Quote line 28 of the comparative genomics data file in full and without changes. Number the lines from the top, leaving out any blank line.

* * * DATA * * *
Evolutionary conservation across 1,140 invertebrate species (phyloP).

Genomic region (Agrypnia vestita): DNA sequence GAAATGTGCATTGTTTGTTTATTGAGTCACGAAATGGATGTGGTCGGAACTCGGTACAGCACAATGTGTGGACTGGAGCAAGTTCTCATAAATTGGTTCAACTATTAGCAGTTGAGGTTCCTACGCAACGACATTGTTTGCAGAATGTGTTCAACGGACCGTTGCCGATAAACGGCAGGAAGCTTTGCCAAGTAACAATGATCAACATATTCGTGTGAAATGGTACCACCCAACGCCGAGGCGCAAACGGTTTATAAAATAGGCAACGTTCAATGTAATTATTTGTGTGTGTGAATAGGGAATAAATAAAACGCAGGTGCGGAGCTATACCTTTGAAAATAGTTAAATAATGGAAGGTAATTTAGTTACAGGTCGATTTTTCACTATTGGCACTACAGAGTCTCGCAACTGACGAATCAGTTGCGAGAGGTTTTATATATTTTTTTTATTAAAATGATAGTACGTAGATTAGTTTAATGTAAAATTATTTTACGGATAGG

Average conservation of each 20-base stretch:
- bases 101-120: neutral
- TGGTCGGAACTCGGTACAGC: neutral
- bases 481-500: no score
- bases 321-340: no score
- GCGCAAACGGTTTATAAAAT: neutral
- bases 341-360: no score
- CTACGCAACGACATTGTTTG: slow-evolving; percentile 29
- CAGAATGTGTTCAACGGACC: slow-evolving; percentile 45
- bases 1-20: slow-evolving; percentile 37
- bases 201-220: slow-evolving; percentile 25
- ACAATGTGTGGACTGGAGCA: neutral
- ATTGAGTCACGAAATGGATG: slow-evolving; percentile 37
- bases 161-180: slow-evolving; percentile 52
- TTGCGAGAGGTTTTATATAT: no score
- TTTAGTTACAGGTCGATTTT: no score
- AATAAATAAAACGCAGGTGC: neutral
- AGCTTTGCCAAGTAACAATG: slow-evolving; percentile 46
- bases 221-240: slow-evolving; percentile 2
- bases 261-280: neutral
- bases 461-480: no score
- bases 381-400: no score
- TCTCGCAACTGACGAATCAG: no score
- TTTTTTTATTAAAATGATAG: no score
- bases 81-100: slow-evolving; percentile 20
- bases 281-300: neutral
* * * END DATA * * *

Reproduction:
- bases 281-300: neutral